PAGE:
Qatar Dismisses Mecca Summits’ Anti-Iran Remarks

DOHA, QATAR - DECEMBER 18: Qatar Air Forces unfurl the flag of Qatar during the 137th anniversary celebrations of the Qatar's National Day in Doha, Qatar on December 18, 2015. Thousands of people have gathered along Doha's waterfront to celebrate Qatar's National Day. The annual holiday marks the date in …
Mohamed Farag/Anadolu Agency/Getty Images

Saudi Arabia, the United Arab Emirates (UAE), and Bahrain over the weekend chastised their fellow Sunni Arab Gulf country Qatar for dismissing two summits in the holy city of Mecca focused on admonishing Iran over its alleged aggressions and criminal acts in the Middle East and beyond.

Amid escalating military tensions between Iran and the United States, American President Donald Trump’s ally Saudi Arabia convened two emergency summits that began Thursday to discuss recent “aggressions and their consequences” with top Gulf Arab leaders.

The anti-Iran events at the Muslim holy city came amid a diplomatic spat that has pinned Saudi Arabia, Egypt, the UAE, and Bahrain against Qatar since 2017, mainly over Doha’s cozy relationship with Iran and the Muslim Brotherhood, considered a terror outfit by Cairo and many of the Arab states of the Persian Gulf.

In the days leading to the Mecca summits, the Saudis reportedly extended a rare invitation for Qatar to attend and Doha accepted.

“Qatar sent its prime minister to attend both events, which condemned Iran’s meddling in the region and confirmed [the] unity of the Gulf Cooperation Council amid a dispute between Doha and Gulf neighbors,” Gulf News from the UAE reported on Monday.

Doha reportedly failed to express any reservations about any of the comments made during the summits, which marked the first landing of a Qatari jet on Saudi soil since their diplomatic row began in 2017.

“Qatar, having sent its highest ranking official since the boycott broke out two years ago, had agreed to the final communique, according to officials in the region,” the National newspaper from the UAE reported on Monday. “There was even speculation of reconciliation on the cards.”

Bahrain reportedly went on to accuse Doha of backtracking after Sheikh Mohammed bin Abdulrahman Al Thani, Qatar’s foreign minister, indicated to the Doha-owned Al Jazeera that “it had reservations about hardline statements on Iran made at emergency summits in Mecca.”

“The statements condemned Iran but did not refer to a moderate policy to speak with Tehran,” the Qatari foreign minister told Al Jazeera.

Thani added that the summits “adopted Washington’s policy towards Iran and not one that takes the neighborhood into consideration.”

The Saudis, Emiratis, Bahrainis, and Egyptians have accused Qatar of taking sides with Iran against Sunni Muslim governments. Shiite Iran is Sunni Saudi Arabia’s regional rival.

Dr. Anwar Gargash, the minister of state for foreign affairs at the UAE, blasted Doha for turning its back on what was perceived to be Qatar’s agreement with the Mecca message.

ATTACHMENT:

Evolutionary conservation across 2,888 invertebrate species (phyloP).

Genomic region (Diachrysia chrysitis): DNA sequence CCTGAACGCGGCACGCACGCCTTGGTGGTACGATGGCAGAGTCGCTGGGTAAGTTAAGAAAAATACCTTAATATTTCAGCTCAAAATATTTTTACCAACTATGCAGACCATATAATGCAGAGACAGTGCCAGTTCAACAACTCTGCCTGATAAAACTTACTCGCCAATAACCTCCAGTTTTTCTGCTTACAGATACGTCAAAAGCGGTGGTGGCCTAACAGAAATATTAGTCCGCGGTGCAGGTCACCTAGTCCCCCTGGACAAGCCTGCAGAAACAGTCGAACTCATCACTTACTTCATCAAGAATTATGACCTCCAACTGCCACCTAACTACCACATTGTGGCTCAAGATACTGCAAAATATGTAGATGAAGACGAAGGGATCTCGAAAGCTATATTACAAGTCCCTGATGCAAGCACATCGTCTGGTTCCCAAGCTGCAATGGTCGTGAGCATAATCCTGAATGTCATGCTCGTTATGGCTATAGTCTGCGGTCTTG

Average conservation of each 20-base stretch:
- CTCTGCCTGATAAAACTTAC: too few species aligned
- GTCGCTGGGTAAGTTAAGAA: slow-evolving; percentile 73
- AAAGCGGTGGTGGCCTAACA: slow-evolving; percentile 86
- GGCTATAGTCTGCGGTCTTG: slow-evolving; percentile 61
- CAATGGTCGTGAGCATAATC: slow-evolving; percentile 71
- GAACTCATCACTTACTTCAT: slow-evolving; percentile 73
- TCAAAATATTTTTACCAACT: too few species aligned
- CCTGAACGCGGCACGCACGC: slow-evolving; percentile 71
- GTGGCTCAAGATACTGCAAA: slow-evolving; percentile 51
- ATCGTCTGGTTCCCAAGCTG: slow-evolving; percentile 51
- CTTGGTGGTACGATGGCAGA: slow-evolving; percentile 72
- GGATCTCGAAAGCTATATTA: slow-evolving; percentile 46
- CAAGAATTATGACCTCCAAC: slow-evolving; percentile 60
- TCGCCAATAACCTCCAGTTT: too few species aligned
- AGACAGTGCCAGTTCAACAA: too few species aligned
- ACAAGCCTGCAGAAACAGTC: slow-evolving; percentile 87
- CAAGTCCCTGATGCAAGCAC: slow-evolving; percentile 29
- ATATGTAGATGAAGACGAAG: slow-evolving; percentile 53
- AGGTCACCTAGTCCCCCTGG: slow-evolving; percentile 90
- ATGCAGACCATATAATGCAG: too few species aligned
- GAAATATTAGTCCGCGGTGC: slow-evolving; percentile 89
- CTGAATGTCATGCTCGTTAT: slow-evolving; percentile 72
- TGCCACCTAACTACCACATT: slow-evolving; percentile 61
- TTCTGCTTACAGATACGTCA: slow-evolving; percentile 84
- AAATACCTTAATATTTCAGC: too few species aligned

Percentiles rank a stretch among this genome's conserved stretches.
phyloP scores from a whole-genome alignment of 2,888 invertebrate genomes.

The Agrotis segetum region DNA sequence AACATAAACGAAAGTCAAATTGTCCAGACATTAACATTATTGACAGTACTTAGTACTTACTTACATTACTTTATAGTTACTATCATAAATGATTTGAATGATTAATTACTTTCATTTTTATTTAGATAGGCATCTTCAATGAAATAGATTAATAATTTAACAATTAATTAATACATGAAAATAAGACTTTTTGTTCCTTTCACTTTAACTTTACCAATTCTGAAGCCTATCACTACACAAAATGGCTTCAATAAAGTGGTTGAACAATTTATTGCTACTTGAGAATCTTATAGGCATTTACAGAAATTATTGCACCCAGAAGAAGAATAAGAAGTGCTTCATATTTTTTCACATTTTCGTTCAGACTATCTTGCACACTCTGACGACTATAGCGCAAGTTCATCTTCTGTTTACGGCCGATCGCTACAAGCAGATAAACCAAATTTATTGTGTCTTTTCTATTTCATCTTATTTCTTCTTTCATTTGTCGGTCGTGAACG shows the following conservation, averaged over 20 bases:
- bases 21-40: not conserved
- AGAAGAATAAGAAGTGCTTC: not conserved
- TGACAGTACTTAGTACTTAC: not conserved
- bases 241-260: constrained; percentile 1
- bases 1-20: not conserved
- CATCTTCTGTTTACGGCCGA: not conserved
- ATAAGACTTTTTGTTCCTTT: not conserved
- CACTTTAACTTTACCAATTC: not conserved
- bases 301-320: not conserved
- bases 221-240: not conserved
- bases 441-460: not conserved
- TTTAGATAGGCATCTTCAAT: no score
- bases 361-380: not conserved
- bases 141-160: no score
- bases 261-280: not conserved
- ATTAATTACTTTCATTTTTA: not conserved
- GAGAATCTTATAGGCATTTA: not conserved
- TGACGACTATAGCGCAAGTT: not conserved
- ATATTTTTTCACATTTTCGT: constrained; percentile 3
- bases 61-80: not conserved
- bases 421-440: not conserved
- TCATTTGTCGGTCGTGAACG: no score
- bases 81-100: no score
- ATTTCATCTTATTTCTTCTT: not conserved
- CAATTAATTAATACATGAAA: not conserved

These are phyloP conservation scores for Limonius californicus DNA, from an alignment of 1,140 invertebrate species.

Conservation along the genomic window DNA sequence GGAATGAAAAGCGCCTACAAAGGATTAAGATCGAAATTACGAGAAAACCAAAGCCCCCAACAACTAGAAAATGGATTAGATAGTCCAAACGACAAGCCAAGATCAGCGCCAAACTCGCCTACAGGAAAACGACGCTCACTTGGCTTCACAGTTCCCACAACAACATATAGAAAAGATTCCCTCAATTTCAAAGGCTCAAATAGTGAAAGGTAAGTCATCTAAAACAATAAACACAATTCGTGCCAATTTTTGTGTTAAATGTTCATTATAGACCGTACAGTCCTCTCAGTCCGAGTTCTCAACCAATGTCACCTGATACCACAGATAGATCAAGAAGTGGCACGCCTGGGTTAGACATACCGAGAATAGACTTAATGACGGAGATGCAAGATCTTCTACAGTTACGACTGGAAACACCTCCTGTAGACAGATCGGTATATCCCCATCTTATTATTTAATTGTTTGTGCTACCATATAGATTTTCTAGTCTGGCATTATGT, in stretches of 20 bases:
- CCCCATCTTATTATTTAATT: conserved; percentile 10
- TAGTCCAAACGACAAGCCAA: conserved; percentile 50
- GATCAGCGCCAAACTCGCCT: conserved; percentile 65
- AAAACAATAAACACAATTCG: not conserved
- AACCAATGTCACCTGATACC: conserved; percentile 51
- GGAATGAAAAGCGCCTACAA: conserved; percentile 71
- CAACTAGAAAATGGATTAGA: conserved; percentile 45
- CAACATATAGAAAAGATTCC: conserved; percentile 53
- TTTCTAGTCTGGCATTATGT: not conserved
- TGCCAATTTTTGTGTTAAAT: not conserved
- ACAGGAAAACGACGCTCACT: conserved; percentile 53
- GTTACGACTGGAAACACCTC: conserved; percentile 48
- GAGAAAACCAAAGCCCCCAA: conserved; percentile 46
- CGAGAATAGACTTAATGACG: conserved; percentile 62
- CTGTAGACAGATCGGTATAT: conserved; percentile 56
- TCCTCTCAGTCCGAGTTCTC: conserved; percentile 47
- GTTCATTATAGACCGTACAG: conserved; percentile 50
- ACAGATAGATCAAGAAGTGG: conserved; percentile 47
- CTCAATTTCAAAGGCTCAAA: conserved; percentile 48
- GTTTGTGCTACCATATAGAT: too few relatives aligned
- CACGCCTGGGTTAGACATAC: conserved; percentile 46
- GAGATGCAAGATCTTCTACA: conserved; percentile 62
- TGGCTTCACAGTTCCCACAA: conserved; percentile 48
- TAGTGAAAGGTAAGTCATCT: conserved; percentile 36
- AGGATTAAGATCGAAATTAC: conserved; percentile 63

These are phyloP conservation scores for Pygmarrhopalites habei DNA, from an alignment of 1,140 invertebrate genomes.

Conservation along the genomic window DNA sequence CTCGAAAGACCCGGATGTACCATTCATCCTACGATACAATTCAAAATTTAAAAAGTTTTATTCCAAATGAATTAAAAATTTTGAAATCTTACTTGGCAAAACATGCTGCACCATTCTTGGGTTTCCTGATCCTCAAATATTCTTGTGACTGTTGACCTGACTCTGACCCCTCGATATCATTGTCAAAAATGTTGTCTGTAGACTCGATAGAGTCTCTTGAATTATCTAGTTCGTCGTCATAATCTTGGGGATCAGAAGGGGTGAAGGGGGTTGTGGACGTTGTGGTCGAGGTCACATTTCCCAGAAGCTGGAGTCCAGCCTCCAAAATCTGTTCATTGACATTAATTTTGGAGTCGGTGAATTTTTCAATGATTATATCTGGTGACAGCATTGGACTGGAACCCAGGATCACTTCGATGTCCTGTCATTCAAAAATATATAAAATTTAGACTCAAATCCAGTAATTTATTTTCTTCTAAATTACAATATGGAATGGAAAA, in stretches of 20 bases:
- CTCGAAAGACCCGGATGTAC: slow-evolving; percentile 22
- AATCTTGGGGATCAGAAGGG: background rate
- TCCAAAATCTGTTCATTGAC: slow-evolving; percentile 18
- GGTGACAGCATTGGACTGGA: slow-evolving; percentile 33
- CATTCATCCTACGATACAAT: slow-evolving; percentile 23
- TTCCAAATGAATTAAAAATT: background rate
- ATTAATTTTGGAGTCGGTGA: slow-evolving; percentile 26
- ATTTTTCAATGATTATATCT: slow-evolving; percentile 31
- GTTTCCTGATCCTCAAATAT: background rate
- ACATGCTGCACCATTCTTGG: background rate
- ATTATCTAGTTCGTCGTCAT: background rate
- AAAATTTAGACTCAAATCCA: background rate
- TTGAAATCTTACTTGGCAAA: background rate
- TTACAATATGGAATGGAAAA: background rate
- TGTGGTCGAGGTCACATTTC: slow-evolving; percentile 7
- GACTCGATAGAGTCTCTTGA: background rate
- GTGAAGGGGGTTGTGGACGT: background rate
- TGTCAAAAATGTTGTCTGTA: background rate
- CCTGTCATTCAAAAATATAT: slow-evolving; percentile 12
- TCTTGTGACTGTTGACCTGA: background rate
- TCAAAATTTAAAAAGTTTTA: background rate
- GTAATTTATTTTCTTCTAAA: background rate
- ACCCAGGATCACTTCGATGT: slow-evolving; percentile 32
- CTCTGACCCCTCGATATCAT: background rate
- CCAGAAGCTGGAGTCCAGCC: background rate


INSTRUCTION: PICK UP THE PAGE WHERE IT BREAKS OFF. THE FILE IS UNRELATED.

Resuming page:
Gargash declared:

It seems to me that attending and agreeing in meetings and then retracting what was agreed upon could be a result of pressure on the weak lacking sovereignty or a lack of true intentions, or lack of credibility. Or it could be all of these things combined.

Adel Al Jubeir, the minister of state for foreign affairs in Saudi Arabia, condemned Qatar for “retroactively rejecting decisions made at a conference after it has concluded.”

Jubeir declared:

Qatar’s dismissed today two statements, a statement that rejects Iranian influence in the regional affairs and a statement identifying the centrality of the Palestinian issue and the establishment of a Palestinian state in accordance to the 67 borders, with East Jerusalem as it capital. Everyone know that Qatar’s distortion of the truth is unsurprising.

Iran’s state-owned Press TV appeared to celebrate Qatar’s dismissal of criticism towards Tehran in Mecca, noting that pro-U.S. Iraq also opposed the comments by the summit’s Arab participants.

Shiite-majority Iraq is heavily influenced by Iran despite its close relationship with the United States.

The U.S., which has slammed Iran with what it has described as an unprecedented wave of debilitating economic sanctions, maintains about 5,000 American troops in Iraq with the ability to enter neighboring Syria and restrain Tehran if necessary.

Iraq is home to tens of thousands of Tehran-allied militiamen sanctioned by Baghdad that the Pentagon office of the inspector general (OIG) has deemed a threat to American troops.

Although the Shiite fighters helped the U.S. degrade the Sunni Islamic State’s (ISIS/ISIL) so-called caliphate in Iraq and Syria, some of the militiamen have threatened to attack members of the United States armed forces in the region.

“The Islamic Republic of Iran is a Muslim country that is a neighbor to Iraq and Arabs. It is certain that we do not wish the security of Iran to be targeted,” Iraqi President Barham Salih declared, according to Press TV.

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